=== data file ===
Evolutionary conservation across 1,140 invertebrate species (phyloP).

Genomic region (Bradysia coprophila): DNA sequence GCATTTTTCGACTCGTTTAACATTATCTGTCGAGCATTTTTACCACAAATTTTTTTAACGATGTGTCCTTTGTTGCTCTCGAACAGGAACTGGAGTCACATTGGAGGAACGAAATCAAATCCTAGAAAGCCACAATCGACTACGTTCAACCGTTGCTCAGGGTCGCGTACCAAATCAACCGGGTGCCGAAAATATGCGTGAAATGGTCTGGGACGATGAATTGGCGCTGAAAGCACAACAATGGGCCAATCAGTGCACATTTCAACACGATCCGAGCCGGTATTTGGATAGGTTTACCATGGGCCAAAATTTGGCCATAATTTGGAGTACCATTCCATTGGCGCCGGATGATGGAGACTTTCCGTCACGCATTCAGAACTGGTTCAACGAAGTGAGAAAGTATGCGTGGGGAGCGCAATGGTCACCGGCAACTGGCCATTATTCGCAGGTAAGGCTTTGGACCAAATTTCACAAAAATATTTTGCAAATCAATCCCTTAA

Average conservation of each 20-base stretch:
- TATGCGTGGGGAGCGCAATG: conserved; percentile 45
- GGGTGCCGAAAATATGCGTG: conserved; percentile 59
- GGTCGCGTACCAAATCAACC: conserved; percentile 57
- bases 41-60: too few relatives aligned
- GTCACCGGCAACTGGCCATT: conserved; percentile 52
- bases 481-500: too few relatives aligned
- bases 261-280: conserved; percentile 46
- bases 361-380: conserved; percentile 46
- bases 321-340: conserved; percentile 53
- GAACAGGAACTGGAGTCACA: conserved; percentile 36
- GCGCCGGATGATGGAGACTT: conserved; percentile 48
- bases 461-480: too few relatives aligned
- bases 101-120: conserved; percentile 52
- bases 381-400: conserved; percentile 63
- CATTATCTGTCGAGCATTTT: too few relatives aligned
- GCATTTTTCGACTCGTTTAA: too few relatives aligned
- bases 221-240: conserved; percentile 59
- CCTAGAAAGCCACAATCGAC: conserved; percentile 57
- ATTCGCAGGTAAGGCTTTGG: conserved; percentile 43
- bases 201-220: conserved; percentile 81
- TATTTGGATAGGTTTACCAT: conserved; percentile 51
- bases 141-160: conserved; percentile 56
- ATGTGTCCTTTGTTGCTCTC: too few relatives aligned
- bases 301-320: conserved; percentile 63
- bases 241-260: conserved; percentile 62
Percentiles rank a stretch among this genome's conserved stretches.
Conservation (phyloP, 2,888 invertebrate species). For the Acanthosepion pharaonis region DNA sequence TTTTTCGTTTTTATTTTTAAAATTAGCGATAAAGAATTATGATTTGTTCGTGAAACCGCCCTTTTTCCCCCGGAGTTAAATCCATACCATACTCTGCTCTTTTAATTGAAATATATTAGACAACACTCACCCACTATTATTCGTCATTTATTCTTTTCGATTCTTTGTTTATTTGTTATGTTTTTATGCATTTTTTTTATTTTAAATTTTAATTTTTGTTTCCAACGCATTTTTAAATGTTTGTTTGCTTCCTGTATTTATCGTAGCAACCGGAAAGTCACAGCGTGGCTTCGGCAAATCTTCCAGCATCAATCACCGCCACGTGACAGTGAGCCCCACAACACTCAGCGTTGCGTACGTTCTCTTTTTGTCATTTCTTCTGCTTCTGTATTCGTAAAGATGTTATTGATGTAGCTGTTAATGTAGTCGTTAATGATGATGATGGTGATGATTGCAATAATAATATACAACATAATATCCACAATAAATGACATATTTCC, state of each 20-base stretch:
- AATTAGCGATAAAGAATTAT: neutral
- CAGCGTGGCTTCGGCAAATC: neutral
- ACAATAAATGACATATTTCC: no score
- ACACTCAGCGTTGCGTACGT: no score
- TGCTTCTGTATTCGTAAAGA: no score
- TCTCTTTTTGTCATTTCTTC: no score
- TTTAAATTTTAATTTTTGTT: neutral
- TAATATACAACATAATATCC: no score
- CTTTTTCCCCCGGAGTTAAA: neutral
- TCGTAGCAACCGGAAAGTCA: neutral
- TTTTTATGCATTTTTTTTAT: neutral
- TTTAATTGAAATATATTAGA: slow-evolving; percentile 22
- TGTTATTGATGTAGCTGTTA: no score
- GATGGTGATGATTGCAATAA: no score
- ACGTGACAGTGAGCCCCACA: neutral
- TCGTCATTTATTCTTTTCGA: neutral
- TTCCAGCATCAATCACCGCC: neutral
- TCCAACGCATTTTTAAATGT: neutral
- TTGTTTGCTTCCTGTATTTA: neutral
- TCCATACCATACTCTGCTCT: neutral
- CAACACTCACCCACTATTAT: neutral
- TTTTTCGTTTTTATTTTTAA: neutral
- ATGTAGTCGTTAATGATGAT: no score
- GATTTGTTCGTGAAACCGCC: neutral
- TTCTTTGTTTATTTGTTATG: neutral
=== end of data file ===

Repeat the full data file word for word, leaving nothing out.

Evolutionary conservation across 1,140 invertebrate species (phyloP).

Genomic region (Bradysia coprophila): DNA sequence GCATTTTTCGACTCGTTTAACATTATCTGTCGAGCATTTTTACCACAAATTTTTTTAACGATGTGTCCTTTGTTGCTCTCGAACAGGAACTGGAGTCACATTGGAGGAACGAAATCAAATCCTAGAAAGCCACAATCGACTACGTTCAACCGTTGCTCAGGGTCGCGTACCAAATCAACCGGGTGCCGAAAATATGCGTGAAATGGTCTGGGACGATGAATTGGCGCTGAAAGCACAACAATGGGCCAATCAGTGCACATTTCAACACGATCCGAGCCGGTATTTGGATAGGTTTACCATGGGCCAAAATTTGGCCATAATTTGGAGTACCATTCCATTGGCGCCGGATGATGGAGACTTTCCGTCACGCATTCAGAACTGGTTCAACGAAGTGAGAAAGTATGCGTGGGGAGCGCAATGGTCACCGGCAACTGGCCATTATTCGCAGGTAAGGCTTTGGACCAAATTTCACAAAAATATTTTGCAAATCAATCCCTTAA

Average conservation of each 20-base stretch:
- TATGCGTGGGGAGCGCAATG: conserved; percentile 45
- GGGTGCCGAAAATATGCGTG: conserved; percentile 59
- GGTCGCGTACCAAATCAACC: conserved; percentile 57
- bases 41-60: too few relatives aligned
- GTCACCGGCAACTGGCCATT: conserved; percentile 52
- bases 481-500: too few relatives aligned
- bases 261-280: conserved; percentile 46
- bases 361-380: conserved; percentile 46
- bases 321-340: conserved; percentile 53
- GAACAGGAACTGGAGTCACA: conserved; percentile 36
- GCGCCGGATGATGGAGACTT: conserved; percentile 48
- bases 461-480: too few relatives aligned
- bases 101-120: conserved; percentile 52
- bases 381-400: conserved; percentile 63
- CATTATCTGTCGAGCATTTT: too few relatives aligned
- GCATTTTTCGACTCGTTTAA: too few relatives aligned
- bases 221-240: conserved; percentile 59
- CCTAGAAAGCCACAATCGAC: conserved; percentile 57
- ATTCGCAGGTAAGGCTTTGG: conserved; percentile 43
- bases 201-220: conserved; percentile 81
- TATTTGGATAGGTTTACCAT: conserved; percentile 51
- bases 141-160: conserved; percentile 56
- ATGTGTCCTTTGTTGCTCTC: too few relatives aligned
- bases 301-320: conserved; percentile 63
- bases 241-260: conserved; percentile 62
Percentiles rank a stretch among this genome's conserved stretches.
Conservation (phyloP, 2,888 invertebrate species). For the Acanthosepion pharaonis region DNA sequence TTTTTCGTTTTTATTTTTAAAATTAGCGATAAAGAATTATGATTTGTTCGTGAAACCGCCCTTTTTCCCCCGGAGTTAAATCCATACCATACTCTGCTCTTTTAATTGAAATATATTAGACAACACTCACCCACTATTATTCGTCATTTATTCTTTTCGATTCTTTGTTTATTTGTTATGTTTTTATGCATTTTTTTTATTTTAAATTTTAATTTTTGTTTCCAACGCATTTTTAAATGTTTGTTTGCTTCCTGTATTTATCGTAGCAACCGGAAAGTCACAGCGTGGCTTCGGCAAATCTTCCAGCATCAATCACCGCCACGTGACAGTGAGCCCCACAACACTCAGCGTTGCGTACGTTCTCTTTTTGTCATTTCTTCTGCTTCTGTATTCGTAAAGATGTTATTGATGTAGCTGTTAATGTAGTCGTTAATGATGATGATGGTGATGATTGCAATAATAATATACAACATAATATCCACAATAAATGACATATTTCC, state of each 20-base stretch:
- AATTAGCGATAAAGAATTAT: neutral
- CAGCGTGGCTTCGGCAAATC: neutral
- ACAATAAATGACATATTTCC: no score
- ACACTCAGCGTTGCGTACGT: no score
- TGCTTCTGTATTCGTAAAGA: no score
- TCTCTTTTTGTCATTTCTTC: no score
- TTTAAATTTTAATTTTTGTT: neutral
- TAATATACAACATAATATCC: no score
- CTTTTTCCCCCGGAGTTAAA: neutral
- TCGTAGCAACCGGAAAGTCA: neutral
- TTTTTATGCATTTTTTTTAT: neutral
- TTTAATTGAAATATATTAGA: slow-evolving; percentile 22
- TGTTATTGATGTAGCTGTTA: no score
- GATGGTGATGATTGCAATAA: no score
- ACGTGACAGTGAGCCCCACA: neutral
- TCGTCATTTATTCTTTTCGA: neutral
- TTCCAGCATCAATCACCGCC: neutral
- TCCAACGCATTTTTAAATGT: neutral
- TTGTTTGCTTCCTGTATTTA: neutral
- TCCATACCATACTCTGCTCT: neutral
- CAACACTCACCCACTATTAT: neutral
- TTTTTCGTTTTTATTTTTAA: neutral
- ATGTAGTCGTTAATGATGAT: no score
- GATTTGTTCGTGAAACCGCC: neutral
- TTCTTTGTTTATTTGTTATG: neutral